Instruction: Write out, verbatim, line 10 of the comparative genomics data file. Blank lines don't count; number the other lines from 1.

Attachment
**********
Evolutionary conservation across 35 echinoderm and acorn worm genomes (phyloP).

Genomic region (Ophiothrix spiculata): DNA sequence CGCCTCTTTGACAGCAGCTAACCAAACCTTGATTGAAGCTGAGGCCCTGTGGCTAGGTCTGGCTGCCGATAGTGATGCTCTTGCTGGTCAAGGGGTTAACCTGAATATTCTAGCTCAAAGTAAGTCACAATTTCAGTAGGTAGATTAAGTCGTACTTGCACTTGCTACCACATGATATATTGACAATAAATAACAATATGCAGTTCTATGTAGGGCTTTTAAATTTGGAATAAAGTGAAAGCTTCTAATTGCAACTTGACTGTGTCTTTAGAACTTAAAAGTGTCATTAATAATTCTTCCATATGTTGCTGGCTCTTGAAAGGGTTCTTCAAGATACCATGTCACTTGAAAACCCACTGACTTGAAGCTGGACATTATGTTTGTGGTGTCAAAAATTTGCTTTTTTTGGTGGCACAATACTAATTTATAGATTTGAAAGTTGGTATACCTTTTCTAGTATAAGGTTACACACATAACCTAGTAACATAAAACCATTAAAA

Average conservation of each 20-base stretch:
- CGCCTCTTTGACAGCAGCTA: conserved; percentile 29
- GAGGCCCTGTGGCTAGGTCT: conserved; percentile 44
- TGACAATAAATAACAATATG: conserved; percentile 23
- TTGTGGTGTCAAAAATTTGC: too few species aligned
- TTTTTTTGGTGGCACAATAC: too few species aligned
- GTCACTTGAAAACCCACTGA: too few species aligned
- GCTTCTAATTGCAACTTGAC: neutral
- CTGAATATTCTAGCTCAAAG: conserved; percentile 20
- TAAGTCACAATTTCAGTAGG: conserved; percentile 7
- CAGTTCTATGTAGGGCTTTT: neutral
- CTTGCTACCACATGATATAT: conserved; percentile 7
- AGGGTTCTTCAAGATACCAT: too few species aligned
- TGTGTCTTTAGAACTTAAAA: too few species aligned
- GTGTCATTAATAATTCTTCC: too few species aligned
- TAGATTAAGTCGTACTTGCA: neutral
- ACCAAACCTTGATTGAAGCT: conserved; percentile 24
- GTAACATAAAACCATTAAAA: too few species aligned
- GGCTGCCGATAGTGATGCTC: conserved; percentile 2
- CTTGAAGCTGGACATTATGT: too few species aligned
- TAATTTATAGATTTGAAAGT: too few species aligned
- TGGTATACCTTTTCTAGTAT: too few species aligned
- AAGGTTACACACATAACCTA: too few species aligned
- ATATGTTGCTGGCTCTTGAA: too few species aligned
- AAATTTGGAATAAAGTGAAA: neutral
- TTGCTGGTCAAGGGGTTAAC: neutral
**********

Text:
- GCTTCTAATTGCAACTTGAC: neutral